Today the topic is starting your weight loss journey. Three and a half years into my own journey, I still get asked by people who haven’t seen me in a while about what I’m doing to get in better shape. I happily explain, but honestly, I don’t know if they really do want to know. In less than a minute sometimes I see that glazed- over expression and I know exactly what they must be thinking. “I can’t do that.” Or, “I’m not going to do that.” Believe me when I say that what I’ve done is not radical or unrealistic or hard. But I did have to make the first steps to change. Obviously, at 5’ 2” and 192 pounds, I was doing something in my life that was not working for me and I needed to right it.
For me, it was as much if not more about getting healthy, and looking better was going to be a nice little bonus. My mother had just passed away from pancreatic cancer, and I was approaching my 40th birthday. Given the history of cancer and heart disease from my parents and grandparents, I decided that genetics were not in my favor. I had very little energy and my back hurt all the time. I knew that I needed to take control of the factors that I could control. But making the decision to do something, even if I didn’t know what, was step one. That was the hardest part, but once I decided that I was worth saving and my mind was set, I got going.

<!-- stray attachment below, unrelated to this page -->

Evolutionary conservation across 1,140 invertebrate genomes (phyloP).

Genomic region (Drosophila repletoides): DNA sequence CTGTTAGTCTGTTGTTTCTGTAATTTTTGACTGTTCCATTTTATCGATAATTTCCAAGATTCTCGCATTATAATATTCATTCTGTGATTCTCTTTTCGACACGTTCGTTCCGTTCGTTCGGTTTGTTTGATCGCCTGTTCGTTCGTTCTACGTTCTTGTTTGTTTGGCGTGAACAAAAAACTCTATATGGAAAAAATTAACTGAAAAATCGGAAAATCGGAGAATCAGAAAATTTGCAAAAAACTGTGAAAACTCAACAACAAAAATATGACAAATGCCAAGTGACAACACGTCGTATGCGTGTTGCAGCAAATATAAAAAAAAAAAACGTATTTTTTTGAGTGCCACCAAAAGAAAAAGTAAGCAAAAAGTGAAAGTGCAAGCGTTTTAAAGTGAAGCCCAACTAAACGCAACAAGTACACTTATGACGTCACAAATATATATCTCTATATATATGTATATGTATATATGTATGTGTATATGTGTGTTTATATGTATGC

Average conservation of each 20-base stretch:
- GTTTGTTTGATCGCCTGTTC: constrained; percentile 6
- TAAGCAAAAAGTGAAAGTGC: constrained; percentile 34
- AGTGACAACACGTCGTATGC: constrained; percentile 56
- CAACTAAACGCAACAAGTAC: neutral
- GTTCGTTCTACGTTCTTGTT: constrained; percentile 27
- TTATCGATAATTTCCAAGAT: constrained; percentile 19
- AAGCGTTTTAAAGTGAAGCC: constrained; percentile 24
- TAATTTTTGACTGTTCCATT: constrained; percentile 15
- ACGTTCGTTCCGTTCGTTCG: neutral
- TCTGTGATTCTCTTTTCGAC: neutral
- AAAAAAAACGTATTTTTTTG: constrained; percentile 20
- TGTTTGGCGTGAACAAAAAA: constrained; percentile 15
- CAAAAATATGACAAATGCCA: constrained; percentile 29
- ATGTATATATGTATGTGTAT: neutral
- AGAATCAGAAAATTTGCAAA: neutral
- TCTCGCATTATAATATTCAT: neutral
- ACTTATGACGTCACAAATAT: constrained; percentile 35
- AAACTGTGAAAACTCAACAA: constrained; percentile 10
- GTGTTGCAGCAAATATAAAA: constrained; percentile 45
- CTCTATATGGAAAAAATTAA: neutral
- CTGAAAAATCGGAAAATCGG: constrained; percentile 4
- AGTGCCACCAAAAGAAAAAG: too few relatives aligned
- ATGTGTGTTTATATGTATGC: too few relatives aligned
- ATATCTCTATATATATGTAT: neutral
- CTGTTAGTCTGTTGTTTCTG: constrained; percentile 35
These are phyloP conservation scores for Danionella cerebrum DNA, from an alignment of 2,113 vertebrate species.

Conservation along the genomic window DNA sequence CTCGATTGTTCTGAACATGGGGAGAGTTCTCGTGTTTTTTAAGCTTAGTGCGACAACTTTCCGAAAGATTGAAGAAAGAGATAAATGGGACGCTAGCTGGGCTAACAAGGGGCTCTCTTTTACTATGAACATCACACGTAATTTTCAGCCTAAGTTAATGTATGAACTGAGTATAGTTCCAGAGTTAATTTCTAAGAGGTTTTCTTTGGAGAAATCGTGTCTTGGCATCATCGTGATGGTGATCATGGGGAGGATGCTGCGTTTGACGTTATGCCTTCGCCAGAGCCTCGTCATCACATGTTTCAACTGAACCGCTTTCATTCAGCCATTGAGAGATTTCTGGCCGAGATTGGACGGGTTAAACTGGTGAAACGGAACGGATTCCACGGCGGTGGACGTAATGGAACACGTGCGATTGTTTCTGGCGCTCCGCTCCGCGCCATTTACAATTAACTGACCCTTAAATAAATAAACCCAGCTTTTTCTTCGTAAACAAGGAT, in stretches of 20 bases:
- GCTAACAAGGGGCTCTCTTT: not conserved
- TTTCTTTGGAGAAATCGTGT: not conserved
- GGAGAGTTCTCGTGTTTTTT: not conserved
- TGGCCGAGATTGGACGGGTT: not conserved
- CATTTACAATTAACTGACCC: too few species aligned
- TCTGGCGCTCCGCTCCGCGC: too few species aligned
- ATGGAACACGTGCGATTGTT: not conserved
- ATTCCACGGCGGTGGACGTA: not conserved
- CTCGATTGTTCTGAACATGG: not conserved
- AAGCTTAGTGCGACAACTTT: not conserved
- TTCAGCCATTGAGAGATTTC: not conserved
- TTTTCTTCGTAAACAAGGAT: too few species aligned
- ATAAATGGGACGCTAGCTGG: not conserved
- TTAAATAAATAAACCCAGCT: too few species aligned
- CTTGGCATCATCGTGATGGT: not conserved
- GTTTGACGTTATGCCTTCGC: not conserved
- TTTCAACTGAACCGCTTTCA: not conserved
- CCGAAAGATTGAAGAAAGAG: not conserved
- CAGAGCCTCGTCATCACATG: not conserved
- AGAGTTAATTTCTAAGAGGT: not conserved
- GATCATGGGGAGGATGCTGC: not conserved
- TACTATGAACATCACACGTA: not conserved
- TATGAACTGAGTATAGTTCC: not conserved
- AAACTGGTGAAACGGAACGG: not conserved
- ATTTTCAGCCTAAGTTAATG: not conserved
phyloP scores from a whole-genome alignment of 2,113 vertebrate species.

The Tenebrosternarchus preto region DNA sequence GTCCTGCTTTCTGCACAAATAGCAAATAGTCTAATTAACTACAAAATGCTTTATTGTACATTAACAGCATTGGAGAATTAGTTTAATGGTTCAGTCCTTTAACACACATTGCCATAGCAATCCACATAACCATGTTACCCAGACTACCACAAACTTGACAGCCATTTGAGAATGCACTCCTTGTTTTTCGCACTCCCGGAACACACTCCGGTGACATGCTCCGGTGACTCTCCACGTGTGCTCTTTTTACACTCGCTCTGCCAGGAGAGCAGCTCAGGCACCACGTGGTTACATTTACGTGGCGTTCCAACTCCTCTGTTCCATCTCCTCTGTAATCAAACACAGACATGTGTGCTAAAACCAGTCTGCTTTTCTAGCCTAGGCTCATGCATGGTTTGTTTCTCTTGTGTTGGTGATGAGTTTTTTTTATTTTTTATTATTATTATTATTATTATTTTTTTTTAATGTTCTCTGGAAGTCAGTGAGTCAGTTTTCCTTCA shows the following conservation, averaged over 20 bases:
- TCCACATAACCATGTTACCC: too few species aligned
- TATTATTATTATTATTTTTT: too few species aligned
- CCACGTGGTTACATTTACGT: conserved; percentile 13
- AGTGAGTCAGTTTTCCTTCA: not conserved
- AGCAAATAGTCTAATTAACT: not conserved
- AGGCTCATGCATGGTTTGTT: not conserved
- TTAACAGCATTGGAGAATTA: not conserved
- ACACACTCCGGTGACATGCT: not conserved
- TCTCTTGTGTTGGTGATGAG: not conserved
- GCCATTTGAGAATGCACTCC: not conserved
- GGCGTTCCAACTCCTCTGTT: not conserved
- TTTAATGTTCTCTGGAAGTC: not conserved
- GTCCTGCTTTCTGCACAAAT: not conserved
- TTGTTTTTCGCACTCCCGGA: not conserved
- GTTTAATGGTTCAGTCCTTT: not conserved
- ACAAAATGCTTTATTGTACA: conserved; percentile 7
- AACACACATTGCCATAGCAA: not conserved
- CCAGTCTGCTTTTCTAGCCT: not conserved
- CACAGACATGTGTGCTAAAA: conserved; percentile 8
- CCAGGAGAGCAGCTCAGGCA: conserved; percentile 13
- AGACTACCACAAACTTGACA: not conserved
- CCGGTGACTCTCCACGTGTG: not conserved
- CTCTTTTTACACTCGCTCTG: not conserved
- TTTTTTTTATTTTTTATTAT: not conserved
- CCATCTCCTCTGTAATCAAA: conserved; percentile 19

I’m still trying to get it right! I think when you start a weight loss journey you just want to start losing and see progress, and you’re so focused on reaching the goal that you don’t think about what comes after. Like that proverbial dog chasing the fire truck, what are you going to do when you catch it? Losing can be hard, but maintenance is a challenge. Helping anyone who really wants to know how I went about it and manage now is one of the reasons I started this blog. So if you want to know, you’re in the right place and I want to help.
Regardless of whether you’ve never had a weight issue in your life until now, or if this is the fifth time you’ve tried to take control of it, you start out the same way. You have to decide that today is day one and you’re not going to beat yourself up over past attempts. You are not doing yourself any favors when you listen to that little person in your head who tells you this is useless and that you’re going to fail again. I look at failure in this context this way: every failure you’ve had up to this point helped you learn what does and what does not work for you. Because of your failures you know what your roadblocks look like, so now you’re better prepared to either jump over them or find a path around.
I didn’t read that in a self-help book; I’ve lived it. I have lived it so many times that I know exactly what that little person in my head looks like. He’s a fat little version of Where’s Waldo, and he has a slice of pizza in one hand and a taco in the other. Don’t listen to that guy. Listen instead to a voice that says, “You can do this. You are worth the trouble. You deserve this.” Until next time, I wish you the best!